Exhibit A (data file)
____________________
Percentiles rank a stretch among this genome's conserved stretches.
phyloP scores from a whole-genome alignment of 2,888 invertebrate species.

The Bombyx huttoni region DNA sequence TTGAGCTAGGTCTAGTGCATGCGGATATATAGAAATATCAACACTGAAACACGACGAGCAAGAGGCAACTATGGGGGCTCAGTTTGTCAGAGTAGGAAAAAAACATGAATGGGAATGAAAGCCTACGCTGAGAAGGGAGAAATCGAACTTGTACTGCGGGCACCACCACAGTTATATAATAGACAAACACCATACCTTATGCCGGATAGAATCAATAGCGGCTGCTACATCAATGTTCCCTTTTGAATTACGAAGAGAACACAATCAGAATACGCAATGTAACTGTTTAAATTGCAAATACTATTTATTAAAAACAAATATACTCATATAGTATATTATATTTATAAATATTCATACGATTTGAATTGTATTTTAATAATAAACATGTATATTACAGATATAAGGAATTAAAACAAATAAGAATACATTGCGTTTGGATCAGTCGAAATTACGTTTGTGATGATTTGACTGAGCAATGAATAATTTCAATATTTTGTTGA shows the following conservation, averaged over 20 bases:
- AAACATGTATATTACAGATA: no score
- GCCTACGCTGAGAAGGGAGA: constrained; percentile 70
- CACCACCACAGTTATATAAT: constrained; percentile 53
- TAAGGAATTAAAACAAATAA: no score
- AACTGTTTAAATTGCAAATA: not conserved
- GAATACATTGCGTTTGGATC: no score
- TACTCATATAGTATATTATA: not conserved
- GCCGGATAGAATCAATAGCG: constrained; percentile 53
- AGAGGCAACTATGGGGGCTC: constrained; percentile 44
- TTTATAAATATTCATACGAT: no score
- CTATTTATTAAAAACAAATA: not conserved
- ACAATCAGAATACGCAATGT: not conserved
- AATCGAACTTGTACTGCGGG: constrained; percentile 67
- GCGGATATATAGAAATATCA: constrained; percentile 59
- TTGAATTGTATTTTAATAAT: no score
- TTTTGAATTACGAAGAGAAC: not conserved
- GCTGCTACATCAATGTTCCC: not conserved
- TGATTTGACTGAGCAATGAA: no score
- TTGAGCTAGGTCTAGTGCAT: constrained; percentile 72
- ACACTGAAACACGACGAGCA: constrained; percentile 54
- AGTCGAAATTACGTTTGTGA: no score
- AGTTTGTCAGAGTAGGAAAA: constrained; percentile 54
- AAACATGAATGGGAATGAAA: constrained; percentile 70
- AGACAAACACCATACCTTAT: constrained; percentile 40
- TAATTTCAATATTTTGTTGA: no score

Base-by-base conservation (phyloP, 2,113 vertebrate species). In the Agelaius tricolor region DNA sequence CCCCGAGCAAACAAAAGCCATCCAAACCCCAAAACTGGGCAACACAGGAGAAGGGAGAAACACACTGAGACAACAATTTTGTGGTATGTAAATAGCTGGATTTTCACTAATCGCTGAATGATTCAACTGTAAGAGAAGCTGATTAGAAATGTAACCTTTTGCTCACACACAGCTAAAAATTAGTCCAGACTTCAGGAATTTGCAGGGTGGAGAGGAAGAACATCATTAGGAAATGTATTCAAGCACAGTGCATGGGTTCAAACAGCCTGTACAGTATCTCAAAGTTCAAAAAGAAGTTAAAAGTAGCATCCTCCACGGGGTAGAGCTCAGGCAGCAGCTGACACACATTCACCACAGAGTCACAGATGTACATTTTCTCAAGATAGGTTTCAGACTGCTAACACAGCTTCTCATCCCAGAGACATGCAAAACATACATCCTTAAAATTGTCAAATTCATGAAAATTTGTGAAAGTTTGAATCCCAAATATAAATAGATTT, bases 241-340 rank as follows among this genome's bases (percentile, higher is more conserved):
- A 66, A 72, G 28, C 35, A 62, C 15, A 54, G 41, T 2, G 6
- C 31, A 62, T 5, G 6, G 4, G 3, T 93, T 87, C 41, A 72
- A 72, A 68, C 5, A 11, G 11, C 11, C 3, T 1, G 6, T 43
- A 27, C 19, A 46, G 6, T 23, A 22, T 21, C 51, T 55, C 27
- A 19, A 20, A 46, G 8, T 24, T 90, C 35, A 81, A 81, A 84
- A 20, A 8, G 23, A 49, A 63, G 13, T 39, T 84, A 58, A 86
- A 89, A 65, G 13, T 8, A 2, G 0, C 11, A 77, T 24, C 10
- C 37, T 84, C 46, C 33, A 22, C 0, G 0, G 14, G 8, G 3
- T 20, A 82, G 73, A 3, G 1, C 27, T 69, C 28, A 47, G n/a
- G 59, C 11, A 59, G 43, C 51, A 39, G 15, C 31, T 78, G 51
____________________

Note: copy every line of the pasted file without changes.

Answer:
Percentiles rank a stretch among this genome's conserved stretches.
phyloP scores from a whole-genome alignment of 2,888 invertebrate species.

The Bombyx huttoni region DNA sequence TTGAGCTAGGTCTAGTGCATGCGGATATATAGAAATATCAACACTGAAACACGACGAGCAAGAGGCAACTATGGGGGCTCAGTTTGTCAGAGTAGGAAAAAAACATGAATGGGAATGAAAGCCTACGCTGAGAAGGGAGAAATCGAACTTGTACTGCGGGCACCACCACAGTTATATAATAGACAAACACCATACCTTATGCCGGATAGAATCAATAGCGGCTGCTACATCAATGTTCCCTTTTGAATTACGAAGAGAACACAATCAGAATACGCAATGTAACTGTTTAAATTGCAAATACTATTTATTAAAAACAAATATACTCATATAGTATATTATATTTATAAATATTCATACGATTTGAATTGTATTTTAATAATAAACATGTATATTACAGATATAAGGAATTAAAACAAATAAGAATACATTGCGTTTGGATCAGTCGAAATTACGTTTGTGATGATTTGACTGAGCAATGAATAATTTCAATATTTTGTTGA shows the following conservation, averaged over 20 bases:
- AAACATGTATATTACAGATA: no score
- GCCTACGCTGAGAAGGGAGA: constrained; percentile 70
- CACCACCACAGTTATATAAT: constrained; percentile 53
- TAAGGAATTAAAACAAATAA: no score
- AACTGTTTAAATTGCAAATA: not conserved
- GAATACATTGCGTTTGGATC: no score
- TACTCATATAGTATATTATA: not conserved
- GCCGGATAGAATCAATAGCG: constrained; percentile 53
- AGAGGCAACTATGGGGGCTC: constrained; percentile 44
- TTTATAAATATTCATACGAT: no score
- CTATTTATTAAAAACAAATA: not conserved
- ACAATCAGAATACGCAATGT: not conserved
- AATCGAACTTGTACTGCGGG: constrained; percentile 67
- GCGGATATATAGAAATATCA: constrained; percentile 59
- TTGAATTGTATTTTAATAAT: no score
- TTTTGAATTACGAAGAGAAC: not conserved
- GCTGCTACATCAATGTTCCC: not conserved
- TGATTTGACTGAGCAATGAA: no score
- TTGAGCTAGGTCTAGTGCAT: constrained; percentile 72
- ACACTGAAACACGACGAGCA: constrained; percentile 54
- AGTCGAAATTACGTTTGTGA: no score
- AGTTTGTCAGAGTAGGAAAA: constrained; percentile 54
- AAACATGAATGGGAATGAAA: constrained; percentile 70
- AGACAAACACCATACCTTAT: constrained; percentile 40
- TAATTTCAATATTTTGTTGA: no score

Base-by-base conservation (phyloP, 2,113 vertebrate species). In the Agelaius tricolor region DNA sequence CCCCGAGCAAACAAAAGCCATCCAAACCCCAAAACTGGGCAACACAGGAGAAGGGAGAAACACACTGAGACAACAATTTTGTGGTATGTAAATAGCTGGATTTTCACTAATCGCTGAATGATTCAACTGTAAGAGAAGCTGATTAGAAATGTAACCTTTTGCTCACACACAGCTAAAAATTAGTCCAGACTTCAGGAATTTGCAGGGTGGAGAGGAAGAACATCATTAGGAAATGTATTCAAGCACAGTGCATGGGTTCAAACAGCCTGTACAGTATCTCAAAGTTCAAAAAGAAGTTAAAAGTAGCATCCTCCACGGGGTAGAGCTCAGGCAGCAGCTGACACACATTCACCACAGAGTCACAGATGTACATTTTCTCAAGATAGGTTTCAGACTGCTAACACAGCTTCTCATCCCAGAGACATGCAAAACATACATCCTTAAAATTGTCAAATTCATGAAAATTTGTGAAAGTTTGAATCCCAAATATAAATAGATTT, bases 241-340 rank as follows among this genome's bases (percentile, higher is more conserved):
- A 66, A 72, G 28, C 35, A 62, C 15, A 54, G 41, T 2, G 6
- C 31, A 62, T 5, G 6, G 4, G 3, T 93, T 87, C 41, A 72
- A 72, A 68, C 5, A 11, G 11, C 11, C 3, T 1, G 6, T 43
- A 27, C 19, A 46, G 6, T 23, A 22, T 21, C 51, T 55, C 27
- A 19, A 20, A 46, G 8, T 24, T 90, C 35, A 81, A 81, A 84
- A 20, A 8, G 23, A 49, A 63, G 13, T 39, T 84, A 58, A 86
- A 89, A 65, G 13, T 8, A 2, G 0, C 11, A 77, T 24, C 10
- C 37, T 84, C 46, C 33, A 22, C 0, G 0, G 14, G 8, G 3
- T 20, A 82, G 73, A 3, G 1, C 27, T 69, C 28, A 47, G n/a
- G 59, C 11, A 59, G 43, C 51, A 39, G 15, C 31, T 78, G 51